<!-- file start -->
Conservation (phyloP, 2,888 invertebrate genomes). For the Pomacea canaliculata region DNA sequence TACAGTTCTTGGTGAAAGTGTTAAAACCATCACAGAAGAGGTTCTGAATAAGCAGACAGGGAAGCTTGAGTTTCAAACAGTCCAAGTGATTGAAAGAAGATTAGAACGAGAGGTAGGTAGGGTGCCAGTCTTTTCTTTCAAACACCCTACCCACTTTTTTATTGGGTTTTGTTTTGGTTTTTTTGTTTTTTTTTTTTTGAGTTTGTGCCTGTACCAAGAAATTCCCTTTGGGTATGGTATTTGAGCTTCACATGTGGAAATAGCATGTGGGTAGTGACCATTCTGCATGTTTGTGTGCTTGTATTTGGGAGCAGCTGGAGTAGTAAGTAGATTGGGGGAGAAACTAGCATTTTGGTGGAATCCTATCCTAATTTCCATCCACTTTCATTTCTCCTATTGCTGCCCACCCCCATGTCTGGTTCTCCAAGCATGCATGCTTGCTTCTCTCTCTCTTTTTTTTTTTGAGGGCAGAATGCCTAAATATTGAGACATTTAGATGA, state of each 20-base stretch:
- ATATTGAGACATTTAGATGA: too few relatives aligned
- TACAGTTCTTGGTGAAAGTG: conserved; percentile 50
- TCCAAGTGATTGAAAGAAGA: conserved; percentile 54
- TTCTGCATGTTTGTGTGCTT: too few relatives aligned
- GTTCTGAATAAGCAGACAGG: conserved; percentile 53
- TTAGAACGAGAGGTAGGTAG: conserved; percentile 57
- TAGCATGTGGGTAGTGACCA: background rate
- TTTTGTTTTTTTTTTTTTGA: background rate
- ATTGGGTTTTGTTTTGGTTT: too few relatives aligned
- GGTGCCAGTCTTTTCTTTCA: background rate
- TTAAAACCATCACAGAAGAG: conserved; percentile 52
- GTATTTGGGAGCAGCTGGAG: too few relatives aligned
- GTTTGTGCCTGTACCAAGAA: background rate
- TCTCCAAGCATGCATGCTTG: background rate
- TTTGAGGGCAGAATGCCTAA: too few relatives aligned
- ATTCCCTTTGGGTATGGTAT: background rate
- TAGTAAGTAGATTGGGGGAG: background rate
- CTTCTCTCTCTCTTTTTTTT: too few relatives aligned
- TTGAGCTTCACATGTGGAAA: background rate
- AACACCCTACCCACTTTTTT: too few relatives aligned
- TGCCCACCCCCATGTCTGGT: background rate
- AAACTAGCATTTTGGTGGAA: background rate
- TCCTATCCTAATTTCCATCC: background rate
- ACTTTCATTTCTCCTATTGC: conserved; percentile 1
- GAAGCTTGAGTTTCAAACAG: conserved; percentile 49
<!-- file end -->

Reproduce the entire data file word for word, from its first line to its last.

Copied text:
Conservation (phyloP, 2,888 invertebrate genomes). For the Pomacea canaliculata region DNA sequence TACAGTTCTTGGTGAAAGTGTTAAAACCATCACAGAAGAGGTTCTGAATAAGCAGACAGGGAAGCTTGAGTTTCAAACAGTCCAAGTGATTGAAAGAAGATTAGAACGAGAGGTAGGTAGGGTGCCAGTCTTTTCTTTCAAACACCCTACCCACTTTTTTATTGGGTTTTGTTTTGGTTTTTTTGTTTTTTTTTTTTTGAGTTTGTGCCTGTACCAAGAAATTCCCTTTGGGTATGGTATTTGAGCTTCACATGTGGAAATAGCATGTGGGTAGTGACCATTCTGCATGTTTGTGTGCTTGTATTTGGGAGCAGCTGGAGTAGTAAGTAGATTGGGGGAGAAACTAGCATTTTGGTGGAATCCTATCCTAATTTCCATCCACTTTCATTTCTCCTATTGCTGCCCACCCCCATGTCTGGTTCTCCAAGCATGCATGCTTGCTTCTCTCTCTCTTTTTTTTTTTGAGGGCAGAATGCCTAAATATTGAGACATTTAGATGA, state of each 20-base stretch:
- ATATTGAGACATTTAGATGA: too few relatives aligned
- TACAGTTCTTGGTGAAAGTG: conserved; percentile 50
- TCCAAGTGATTGAAAGAAGA: conserved; percentile 54
- TTCTGCATGTTTGTGTGCTT: too few relatives aligned
- GTTCTGAATAAGCAGACAGG: conserved; percentile 53
- TTAGAACGAGAGGTAGGTAG: conserved; percentile 57
- TAGCATGTGGGTAGTGACCA: background rate
- TTTTGTTTTTTTTTTTTTGA: background rate
- ATTGGGTTTTGTTTTGGTTT: too few relatives aligned
- GGTGCCAGTCTTTTCTTTCA: background rate
- TTAAAACCATCACAGAAGAG: conserved; percentile 52
- GTATTTGGGAGCAGCTGGAG: too few relatives aligned
- GTTTGTGCCTGTACCAAGAA: background rate
- TCTCCAAGCATGCATGCTTG: background rate
- TTTGAGGGCAGAATGCCTAA: too few relatives aligned
- ATTCCCTTTGGGTATGGTAT: background rate
- TAGTAAGTAGATTGGGGGAG: background rate
- CTTCTCTCTCTCTTTTTTTT: too few relatives aligned
- TTGAGCTTCACATGTGGAAA: background rate
- AACACCCTACCCACTTTTTT: too few relatives aligned
- TGCCCACCCCCATGTCTGGT: background rate
- AAACTAGCATTTTGGTGGAA: background rate
- TCCTATCCTAATTTCCATCC: background rate
- ACTTTCATTTCTCCTATTGC: conserved; percentile 1
- GAAGCTTGAGTTTCAAACAG: conserved; percentile 49